I’ve moderated most of the chats on this thread due to the content of those posts. Mystery Man was making a point about how many large Windows apps can be hard to move to Windows Containers, and other commenters were refuting that statement with examples of their own where apps had been successfully moved into Windows containers.

      Both can be true, but the name calling and tone of the thread is not appropriate for this venue. Windows Containers are a viable technology for many users and use cases AND it can be hard to migrate large and complex applications to a new hosting mechanism.

      • Mystery Man 0

        Mystery Man was making a point about how many large Windows apps can be hard to move to Windows Containers

        Size was never one of my concerns. No.

        1. Visual Studio (from Microsoft) is a GUI app and thus impossible to containerize with Windows Containers.
        2. PotPlayer (from Daum) is a GUI app that calls VMR and EVR.
        3. Final Fantasy VII (1992 video game from Square Enix) is a video game.
        4. Most importantly, Windows Containers offers containerization on Windows Server but is limited to virtualization on Windows.

        other commenters were refuting that statement with examples of their own

        Oh, did they? It must have escaped my notice. Would you kindly reproduce those “examples”?

        • Igor Nesterov 1

          There is a clean list of things which can’t be containerized. You can read about it here

          Regarding GUI apps:
          “Containers aren’t a solution equivalent to desktop application virtualization. They support only server-side applications that don’t require an interactive session. Because they run on specialized container images, they support only those applications that don’t need a graphical front end.”
          Other apps can be containerized.
          Mostly developers use it to containerize server side web services. In our case it’s web api apps, wcf apps

          • Mystery Man 0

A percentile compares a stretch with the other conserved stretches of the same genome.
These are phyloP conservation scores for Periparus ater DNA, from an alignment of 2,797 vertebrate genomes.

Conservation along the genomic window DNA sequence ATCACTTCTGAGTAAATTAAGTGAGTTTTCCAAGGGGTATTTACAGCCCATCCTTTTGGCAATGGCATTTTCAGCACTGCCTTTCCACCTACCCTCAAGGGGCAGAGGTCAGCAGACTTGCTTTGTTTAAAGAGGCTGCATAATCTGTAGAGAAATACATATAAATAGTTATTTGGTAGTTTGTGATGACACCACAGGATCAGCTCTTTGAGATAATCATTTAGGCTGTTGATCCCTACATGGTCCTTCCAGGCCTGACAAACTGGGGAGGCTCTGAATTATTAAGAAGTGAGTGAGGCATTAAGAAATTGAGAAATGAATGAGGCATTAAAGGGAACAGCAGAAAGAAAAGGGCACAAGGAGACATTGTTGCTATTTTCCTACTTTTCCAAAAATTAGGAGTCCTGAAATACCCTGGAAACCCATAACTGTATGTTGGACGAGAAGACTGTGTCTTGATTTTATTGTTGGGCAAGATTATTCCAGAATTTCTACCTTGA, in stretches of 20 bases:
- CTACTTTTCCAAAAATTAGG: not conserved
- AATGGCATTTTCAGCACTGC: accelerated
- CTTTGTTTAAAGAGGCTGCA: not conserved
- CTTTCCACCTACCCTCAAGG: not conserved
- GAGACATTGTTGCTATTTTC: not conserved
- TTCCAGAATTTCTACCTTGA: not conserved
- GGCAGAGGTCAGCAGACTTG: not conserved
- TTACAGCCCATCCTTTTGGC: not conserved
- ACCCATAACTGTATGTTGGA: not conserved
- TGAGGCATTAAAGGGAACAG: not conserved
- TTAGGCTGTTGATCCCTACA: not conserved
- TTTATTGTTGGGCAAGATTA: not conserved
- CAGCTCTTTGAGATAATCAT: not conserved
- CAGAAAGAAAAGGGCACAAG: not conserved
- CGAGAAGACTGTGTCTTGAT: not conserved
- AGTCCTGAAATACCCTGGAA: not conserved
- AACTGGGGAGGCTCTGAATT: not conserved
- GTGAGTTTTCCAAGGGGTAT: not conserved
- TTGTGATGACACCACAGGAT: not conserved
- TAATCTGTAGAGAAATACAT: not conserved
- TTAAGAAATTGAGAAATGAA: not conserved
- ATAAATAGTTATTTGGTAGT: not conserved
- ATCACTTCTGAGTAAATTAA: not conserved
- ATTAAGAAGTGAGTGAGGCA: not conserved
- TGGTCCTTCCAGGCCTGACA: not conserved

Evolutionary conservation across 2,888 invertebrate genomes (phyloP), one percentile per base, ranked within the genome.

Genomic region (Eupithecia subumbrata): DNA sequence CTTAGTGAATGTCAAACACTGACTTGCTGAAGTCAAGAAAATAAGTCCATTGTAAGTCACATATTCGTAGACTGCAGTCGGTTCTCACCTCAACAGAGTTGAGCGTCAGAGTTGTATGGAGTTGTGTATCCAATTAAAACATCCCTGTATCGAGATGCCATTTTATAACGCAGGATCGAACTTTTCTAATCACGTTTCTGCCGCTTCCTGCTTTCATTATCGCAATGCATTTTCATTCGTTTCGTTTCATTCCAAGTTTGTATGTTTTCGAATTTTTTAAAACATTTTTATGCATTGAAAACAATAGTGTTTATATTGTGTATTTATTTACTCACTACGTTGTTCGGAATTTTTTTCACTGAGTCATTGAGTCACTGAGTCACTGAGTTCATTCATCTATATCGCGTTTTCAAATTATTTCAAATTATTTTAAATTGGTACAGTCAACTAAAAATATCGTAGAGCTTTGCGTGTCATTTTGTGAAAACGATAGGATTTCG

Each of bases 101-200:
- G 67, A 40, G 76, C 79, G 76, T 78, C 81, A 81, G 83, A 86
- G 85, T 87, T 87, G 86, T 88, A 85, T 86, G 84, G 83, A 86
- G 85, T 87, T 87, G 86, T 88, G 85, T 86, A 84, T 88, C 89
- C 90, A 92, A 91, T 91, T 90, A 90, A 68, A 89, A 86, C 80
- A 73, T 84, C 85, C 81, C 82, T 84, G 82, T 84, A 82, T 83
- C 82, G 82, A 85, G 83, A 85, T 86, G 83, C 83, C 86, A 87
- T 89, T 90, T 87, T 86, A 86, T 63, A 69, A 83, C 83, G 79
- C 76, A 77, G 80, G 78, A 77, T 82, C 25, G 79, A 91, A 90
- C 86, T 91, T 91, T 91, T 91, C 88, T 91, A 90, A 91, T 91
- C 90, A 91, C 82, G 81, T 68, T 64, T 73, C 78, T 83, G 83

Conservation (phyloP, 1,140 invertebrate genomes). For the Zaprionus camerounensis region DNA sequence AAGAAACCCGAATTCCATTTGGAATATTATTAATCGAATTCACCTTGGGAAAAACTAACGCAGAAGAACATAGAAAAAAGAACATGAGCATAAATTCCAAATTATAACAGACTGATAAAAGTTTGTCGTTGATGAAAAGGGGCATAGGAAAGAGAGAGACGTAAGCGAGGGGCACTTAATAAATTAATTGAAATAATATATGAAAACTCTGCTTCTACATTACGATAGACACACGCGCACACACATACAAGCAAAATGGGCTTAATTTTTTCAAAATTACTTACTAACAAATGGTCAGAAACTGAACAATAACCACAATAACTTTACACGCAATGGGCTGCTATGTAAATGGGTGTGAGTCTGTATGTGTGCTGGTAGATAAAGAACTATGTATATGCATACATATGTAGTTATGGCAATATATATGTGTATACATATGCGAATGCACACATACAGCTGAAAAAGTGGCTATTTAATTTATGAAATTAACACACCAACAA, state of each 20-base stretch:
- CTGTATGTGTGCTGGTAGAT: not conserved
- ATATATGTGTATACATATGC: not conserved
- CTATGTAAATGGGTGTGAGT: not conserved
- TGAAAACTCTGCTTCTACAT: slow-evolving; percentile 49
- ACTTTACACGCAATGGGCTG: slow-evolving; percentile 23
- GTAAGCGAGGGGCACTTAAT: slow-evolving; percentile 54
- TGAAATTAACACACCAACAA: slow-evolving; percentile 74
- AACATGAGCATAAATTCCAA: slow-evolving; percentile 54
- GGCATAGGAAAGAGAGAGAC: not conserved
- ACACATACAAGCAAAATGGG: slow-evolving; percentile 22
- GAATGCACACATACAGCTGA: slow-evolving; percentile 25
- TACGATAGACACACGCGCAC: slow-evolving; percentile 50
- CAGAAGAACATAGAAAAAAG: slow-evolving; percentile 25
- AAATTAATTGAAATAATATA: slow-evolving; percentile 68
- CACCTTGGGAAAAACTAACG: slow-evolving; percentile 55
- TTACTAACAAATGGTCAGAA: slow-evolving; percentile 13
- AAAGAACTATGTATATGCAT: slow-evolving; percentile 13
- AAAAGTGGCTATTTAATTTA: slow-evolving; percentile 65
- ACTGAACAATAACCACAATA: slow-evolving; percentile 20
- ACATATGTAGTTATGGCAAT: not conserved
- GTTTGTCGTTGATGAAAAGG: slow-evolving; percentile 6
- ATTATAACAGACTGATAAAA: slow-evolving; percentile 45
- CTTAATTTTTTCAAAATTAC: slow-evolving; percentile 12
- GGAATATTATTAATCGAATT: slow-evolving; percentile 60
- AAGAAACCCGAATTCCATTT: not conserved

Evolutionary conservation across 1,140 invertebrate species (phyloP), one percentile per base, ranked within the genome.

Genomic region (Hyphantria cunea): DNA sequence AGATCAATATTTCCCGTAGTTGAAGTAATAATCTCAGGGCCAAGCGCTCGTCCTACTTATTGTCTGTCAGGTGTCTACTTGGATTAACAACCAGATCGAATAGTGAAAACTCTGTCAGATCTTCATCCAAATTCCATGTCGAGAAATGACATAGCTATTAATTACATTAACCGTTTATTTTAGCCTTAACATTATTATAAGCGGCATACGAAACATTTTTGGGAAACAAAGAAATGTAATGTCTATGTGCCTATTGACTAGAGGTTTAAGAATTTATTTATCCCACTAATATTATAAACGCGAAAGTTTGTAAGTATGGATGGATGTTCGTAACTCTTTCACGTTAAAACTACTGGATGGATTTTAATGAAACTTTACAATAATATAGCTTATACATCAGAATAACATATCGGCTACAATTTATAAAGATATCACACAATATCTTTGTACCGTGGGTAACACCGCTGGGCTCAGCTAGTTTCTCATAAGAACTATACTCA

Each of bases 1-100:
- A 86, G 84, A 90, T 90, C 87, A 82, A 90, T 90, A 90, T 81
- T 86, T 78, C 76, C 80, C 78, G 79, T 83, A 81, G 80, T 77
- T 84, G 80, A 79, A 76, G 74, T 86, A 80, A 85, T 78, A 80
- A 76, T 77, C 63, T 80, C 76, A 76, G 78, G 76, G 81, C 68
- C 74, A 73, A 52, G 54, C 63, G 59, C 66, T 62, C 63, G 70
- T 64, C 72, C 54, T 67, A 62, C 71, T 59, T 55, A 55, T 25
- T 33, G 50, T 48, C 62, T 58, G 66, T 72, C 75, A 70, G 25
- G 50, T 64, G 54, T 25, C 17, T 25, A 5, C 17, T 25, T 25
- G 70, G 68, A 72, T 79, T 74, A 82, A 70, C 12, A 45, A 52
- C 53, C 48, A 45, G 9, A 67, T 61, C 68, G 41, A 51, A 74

Yes, containerization is as disappointing as you said on Windows Server and entirely unavailable on the mainstream Windows family, i.e., 10 and 11.

    • Stuart Ballard 0

      The page linked near the bottom of the original article as “learn more about how to containerize a .NET app with dotnet publish” does include a highlighted alert saying “Important: currently, only Linux containers are supported”, so in the specific context of what this article is referring to, it does indeed appear to not support Windows. Which is kind of weird and disappointing for a Microsoft product, to be honest!

      • Chet HuskMicrosoft employee 3

        Great catch – I’m happy to report that Windows containers are supported with the tooling (you can target specific architectures via the RuntimeIdentifier MSBuild property as you might expect from other publish methods, or specify -r win-x64, etc from the command line) and we just need to update that docs page. I’ll get with that team ASAP to get that updated.

  • Jean Gatto 0

    In the latest VS Code updates, I’m no longer able to debug ASP.NET Core projects with docker-compose, anyone with the same problem?

    • anonymous 0

      this comment has been deleted.

    • Alex Yang (CONTAINER TOOLS)Microsoft employee 0

      Can you open an issue here and provide more details? We can then triage and take a look at the issue.